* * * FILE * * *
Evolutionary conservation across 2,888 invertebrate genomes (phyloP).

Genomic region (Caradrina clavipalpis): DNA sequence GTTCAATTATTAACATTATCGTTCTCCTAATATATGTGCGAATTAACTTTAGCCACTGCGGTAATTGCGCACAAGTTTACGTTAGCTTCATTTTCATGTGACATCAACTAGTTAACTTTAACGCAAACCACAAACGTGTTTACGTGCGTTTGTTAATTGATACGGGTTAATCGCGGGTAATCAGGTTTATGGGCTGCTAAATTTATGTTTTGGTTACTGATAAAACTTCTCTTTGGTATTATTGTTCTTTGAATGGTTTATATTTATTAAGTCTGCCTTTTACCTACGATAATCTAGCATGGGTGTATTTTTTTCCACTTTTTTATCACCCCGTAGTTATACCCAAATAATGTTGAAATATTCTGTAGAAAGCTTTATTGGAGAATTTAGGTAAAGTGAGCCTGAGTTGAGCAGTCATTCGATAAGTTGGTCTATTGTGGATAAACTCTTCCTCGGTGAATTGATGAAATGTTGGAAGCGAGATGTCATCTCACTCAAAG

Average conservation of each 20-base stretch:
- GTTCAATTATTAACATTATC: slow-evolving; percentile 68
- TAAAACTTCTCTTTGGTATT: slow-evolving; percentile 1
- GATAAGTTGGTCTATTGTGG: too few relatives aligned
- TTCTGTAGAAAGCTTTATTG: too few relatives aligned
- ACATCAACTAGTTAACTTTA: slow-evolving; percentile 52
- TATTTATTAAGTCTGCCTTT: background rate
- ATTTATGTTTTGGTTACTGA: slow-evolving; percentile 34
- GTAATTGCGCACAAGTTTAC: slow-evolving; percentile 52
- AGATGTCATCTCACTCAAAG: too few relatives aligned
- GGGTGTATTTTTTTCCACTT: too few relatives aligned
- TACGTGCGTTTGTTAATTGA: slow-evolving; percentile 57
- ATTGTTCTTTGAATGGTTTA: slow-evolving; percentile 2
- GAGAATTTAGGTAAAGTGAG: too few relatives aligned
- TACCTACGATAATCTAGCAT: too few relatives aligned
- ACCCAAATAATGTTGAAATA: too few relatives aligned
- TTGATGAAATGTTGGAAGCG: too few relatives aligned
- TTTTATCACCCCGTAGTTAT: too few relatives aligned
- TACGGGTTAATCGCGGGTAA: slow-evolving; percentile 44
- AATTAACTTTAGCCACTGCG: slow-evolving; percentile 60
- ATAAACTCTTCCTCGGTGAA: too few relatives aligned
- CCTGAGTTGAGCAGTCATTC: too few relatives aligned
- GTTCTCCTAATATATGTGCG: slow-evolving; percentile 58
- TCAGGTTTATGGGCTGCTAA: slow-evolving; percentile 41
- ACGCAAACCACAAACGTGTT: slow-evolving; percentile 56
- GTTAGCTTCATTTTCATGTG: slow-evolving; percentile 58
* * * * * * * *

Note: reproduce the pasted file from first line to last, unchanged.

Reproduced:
Evolutionary conservation across 2,888 invertebrate genomes (phyloP).

Genomic region (Caradrina clavipalpis): DNA sequence GTTCAATTATTAACATTATCGTTCTCCTAATATATGTGCGAATTAACTTTAGCCACTGCGGTAATTGCGCACAAGTTTACGTTAGCTTCATTTTCATGTGACATCAACTAGTTAACTTTAACGCAAACCACAAACGTGTTTACGTGCGTTTGTTAATTGATACGGGTTAATCGCGGGTAATCAGGTTTATGGGCTGCTAAATTTATGTTTTGGTTACTGATAAAACTTCTCTTTGGTATTATTGTTCTTTGAATGGTTTATATTTATTAAGTCTGCCTTTTACCTACGATAATCTAGCATGGGTGTATTTTTTTCCACTTTTTTATCACCCCGTAGTTATACCCAAATAATGTTGAAATATTCTGTAGAAAGCTTTATTGGAGAATTTAGGTAAAGTGAGCCTGAGTTGAGCAGTCATTCGATAAGTTGGTCTATTGTGGATAAACTCTTCCTCGGTGAATTGATGAAATGTTGGAAGCGAGATGTCATCTCACTCAAAG

Average conservation of each 20-base stretch:
- GTTCAATTATTAACATTATC: slow-evolving; percentile 68
- TAAAACTTCTCTTTGGTATT: slow-evolving; percentile 1
- GATAAGTTGGTCTATTGTGG: too few relatives aligned
- TTCTGTAGAAAGCTTTATTG: too few relatives aligned
- ACATCAACTAGTTAACTTTA: slow-evolving; percentile 52
- TATTTATTAAGTCTGCCTTT: background rate
- ATTTATGTTTTGGTTACTGA: slow-evolving; percentile 34
- GTAATTGCGCACAAGTTTAC: slow-evolving; percentile 52
- AGATGTCATCTCACTCAAAG: too few relatives aligned
- GGGTGTATTTTTTTCCACTT: too few relatives aligned
- TACGTGCGTTTGTTAATTGA: slow-evolving; percentile 57
- ATTGTTCTTTGAATGGTTTA: slow-evolving; percentile 2
- GAGAATTTAGGTAAAGTGAG: too few relatives aligned
- TACCTACGATAATCTAGCAT: too few relatives aligned
- ACCCAAATAATGTTGAAATA: too few relatives aligned
- TTGATGAAATGTTGGAAGCG: too few relatives aligned
- TTTTATCACCCCGTAGTTAT: too few relatives aligned
- TACGGGTTAATCGCGGGTAA: slow-evolving; percentile 44
- AATTAACTTTAGCCACTGCG: slow-evolving; percentile 60
- ATAAACTCTTCCTCGGTGAA: too few relatives aligned
- CCTGAGTTGAGCAGTCATTC: too few relatives aligned
- GTTCTCCTAATATATGTGCG: slow-evolving; percentile 58
- TCAGGTTTATGGGCTGCTAA: slow-evolving; percentile 41
- ACGCAAACCACAAACGTGTT: slow-evolving; percentile 56
- GTTAGCTTCATTTTCATGTG: slow-evolving; percentile 58